San Antonian Robert Rodriguez has learned to live with the memories of that horrific day near Waco 17 years ago, when his job as an agent with the Bureau of Alcohol, Tobacco and Firearms thrust him into a maelstrom that changed his life.
But while Rodriguez has accepted that he ll forever be linked with the ATF s ill-fated raid of the Branch Davidian compound, he rarely talks about the events that led to one of the biggest calamities in U.S. law enforcement history.
That s perfectly understandable.
Four ATF agents were killed and 20 were wounded on Feb. 28, 1993, when the ATF tried to serve a federal warrant to search the Branch Davidian compound for illegal firearms. Six members of the religious sect were killed or wounded.
The bloody firefight sparked a 51-day siege that ended when David Koresh, the leader of the sect, and more than 70 of his followers died in a fire that started when the FBI stormed the compound with tanks and fired tear gas into the buildings.
The controversy that followed was a tough blow for Rodriguez, who played football at Texas A&I and started as a freshman cornerback on the Javelinas NAIA national-championship team in 1970.
Rodriguez, now 59, was diagnosed with post-traumatic stress order after the botched raid and was granted disability retirement in December 1999.
Waco and what happened afterwards put a lot of stress on me, Rodriguez said this week. It took a toll on me. It changes your life and it stays with you forever. You don t get over it. You just try to live with it.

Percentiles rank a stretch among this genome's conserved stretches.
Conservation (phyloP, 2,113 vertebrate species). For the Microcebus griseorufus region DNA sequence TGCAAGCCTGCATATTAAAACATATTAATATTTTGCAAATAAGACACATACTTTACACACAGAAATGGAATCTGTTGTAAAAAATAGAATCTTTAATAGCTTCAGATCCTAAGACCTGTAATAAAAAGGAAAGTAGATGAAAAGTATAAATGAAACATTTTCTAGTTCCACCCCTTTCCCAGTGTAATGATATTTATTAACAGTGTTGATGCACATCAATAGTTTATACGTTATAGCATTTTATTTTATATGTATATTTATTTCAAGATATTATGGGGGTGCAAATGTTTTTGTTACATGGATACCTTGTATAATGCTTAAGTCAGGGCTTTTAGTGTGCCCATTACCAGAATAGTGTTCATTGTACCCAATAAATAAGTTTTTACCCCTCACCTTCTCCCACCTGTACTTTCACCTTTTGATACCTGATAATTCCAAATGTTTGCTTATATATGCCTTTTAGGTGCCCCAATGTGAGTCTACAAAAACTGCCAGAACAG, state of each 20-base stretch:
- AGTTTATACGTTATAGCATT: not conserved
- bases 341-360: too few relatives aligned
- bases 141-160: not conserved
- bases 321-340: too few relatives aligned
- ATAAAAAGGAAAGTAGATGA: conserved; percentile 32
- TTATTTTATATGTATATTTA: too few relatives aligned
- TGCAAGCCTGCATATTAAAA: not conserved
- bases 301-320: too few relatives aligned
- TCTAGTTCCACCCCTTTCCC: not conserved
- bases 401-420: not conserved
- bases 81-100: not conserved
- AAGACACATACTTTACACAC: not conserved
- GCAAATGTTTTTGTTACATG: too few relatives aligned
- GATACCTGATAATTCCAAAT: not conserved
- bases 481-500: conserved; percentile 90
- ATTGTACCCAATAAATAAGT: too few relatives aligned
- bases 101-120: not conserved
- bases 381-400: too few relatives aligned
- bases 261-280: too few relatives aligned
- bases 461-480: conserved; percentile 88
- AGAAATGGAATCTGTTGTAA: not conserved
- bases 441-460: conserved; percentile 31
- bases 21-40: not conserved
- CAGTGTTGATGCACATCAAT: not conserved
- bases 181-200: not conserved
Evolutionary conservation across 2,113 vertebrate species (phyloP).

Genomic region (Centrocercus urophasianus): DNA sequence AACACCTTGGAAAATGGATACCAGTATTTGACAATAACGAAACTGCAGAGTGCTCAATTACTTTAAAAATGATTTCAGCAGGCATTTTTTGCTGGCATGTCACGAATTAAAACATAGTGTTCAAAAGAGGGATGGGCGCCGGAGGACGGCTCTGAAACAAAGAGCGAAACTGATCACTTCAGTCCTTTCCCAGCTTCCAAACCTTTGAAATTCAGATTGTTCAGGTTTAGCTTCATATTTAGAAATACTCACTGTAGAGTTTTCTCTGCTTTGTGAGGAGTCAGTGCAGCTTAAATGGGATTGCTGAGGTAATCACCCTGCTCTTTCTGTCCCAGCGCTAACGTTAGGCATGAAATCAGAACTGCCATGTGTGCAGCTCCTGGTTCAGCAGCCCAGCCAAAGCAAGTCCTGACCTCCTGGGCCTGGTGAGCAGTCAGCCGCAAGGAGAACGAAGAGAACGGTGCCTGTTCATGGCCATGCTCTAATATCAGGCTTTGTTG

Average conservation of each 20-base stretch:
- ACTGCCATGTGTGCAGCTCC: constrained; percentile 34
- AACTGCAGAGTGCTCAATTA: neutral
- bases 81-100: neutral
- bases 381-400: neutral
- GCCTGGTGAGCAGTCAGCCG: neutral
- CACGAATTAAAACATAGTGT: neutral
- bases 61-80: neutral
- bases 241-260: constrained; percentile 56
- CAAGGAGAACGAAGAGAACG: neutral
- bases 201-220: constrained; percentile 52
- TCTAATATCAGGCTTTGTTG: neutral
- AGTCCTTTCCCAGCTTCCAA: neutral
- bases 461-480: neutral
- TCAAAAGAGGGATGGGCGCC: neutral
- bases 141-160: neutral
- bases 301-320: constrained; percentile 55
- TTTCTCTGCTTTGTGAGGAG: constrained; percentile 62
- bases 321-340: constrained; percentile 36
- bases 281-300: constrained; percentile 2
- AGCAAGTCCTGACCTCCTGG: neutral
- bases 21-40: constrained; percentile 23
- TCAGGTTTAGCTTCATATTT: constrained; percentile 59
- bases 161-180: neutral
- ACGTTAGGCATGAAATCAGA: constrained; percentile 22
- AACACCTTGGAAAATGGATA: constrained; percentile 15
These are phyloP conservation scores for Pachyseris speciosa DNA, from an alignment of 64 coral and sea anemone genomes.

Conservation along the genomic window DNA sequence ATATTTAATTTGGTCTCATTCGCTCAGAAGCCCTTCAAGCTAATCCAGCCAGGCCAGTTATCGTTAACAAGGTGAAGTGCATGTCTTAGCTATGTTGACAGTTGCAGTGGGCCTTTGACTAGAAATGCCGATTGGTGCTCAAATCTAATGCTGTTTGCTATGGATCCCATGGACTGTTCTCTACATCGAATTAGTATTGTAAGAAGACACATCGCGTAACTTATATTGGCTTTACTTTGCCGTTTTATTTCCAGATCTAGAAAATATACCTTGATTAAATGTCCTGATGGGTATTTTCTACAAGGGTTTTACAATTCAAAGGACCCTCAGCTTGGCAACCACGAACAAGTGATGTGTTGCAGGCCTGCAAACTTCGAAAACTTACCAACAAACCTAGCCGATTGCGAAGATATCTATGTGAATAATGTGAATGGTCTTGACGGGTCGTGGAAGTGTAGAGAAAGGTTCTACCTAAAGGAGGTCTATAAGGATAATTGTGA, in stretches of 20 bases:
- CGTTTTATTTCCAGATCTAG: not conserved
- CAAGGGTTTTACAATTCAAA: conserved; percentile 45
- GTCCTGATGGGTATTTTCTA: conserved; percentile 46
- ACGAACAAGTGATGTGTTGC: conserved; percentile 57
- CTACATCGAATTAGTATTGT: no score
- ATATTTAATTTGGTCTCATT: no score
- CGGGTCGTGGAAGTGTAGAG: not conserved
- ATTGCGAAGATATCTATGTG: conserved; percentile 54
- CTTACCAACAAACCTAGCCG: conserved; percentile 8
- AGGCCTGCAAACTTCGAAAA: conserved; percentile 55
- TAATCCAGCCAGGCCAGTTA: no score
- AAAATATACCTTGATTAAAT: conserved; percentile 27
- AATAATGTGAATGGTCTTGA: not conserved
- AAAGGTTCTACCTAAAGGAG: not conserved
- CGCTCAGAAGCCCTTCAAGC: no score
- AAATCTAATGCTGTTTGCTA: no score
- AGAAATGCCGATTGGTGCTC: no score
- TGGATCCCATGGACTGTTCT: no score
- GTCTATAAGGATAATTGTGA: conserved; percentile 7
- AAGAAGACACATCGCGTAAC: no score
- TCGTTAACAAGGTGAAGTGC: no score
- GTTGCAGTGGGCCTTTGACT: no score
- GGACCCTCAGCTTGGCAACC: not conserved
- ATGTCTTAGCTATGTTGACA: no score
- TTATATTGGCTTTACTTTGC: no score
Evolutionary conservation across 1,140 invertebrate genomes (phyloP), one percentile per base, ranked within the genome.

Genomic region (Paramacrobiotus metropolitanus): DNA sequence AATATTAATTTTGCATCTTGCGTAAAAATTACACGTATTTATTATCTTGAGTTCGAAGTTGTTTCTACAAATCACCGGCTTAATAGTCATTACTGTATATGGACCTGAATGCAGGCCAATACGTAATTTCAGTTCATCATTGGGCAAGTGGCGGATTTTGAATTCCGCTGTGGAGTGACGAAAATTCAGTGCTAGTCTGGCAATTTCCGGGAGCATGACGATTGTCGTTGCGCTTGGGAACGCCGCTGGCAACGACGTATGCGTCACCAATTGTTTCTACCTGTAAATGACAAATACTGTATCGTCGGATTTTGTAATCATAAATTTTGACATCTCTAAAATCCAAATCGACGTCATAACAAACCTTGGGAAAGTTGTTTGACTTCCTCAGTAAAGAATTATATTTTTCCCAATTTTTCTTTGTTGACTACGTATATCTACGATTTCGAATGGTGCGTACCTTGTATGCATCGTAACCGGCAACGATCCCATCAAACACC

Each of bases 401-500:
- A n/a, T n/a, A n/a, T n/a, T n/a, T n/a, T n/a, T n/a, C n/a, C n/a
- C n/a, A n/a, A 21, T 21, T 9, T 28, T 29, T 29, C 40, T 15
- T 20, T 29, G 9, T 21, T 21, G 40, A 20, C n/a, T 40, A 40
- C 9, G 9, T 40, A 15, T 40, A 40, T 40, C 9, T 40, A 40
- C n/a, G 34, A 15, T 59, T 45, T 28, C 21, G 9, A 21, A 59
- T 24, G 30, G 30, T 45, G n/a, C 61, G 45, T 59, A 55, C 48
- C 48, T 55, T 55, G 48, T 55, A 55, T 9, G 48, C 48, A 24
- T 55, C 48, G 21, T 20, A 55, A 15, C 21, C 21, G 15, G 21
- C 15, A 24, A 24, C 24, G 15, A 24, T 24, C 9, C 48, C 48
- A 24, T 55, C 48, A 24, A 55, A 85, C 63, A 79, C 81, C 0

I don t like looking at TV programs about it or talking about what happened, because it takes me about two weeks to get over it again. It s tough to think about.
Rodriguez, who grew up in Falfurrias and has lived in San Antonio since 1993, infiltrated the Branch Davidian compound as an undercover agent after the ATF began an investigation into the alleged firearms violations.
Rodriguez went into the compound on the morning of the raid to assess the situation one more time before the ATF launched its raid. Much to his consternation, Rodriguez discovered that Koresh had been tipped off.
He left the compound under the guise that he was going into town to meet friends for breakfast, hurrying back to the ATF command post to warn raid supervisors that the agency had lost the element of surprise.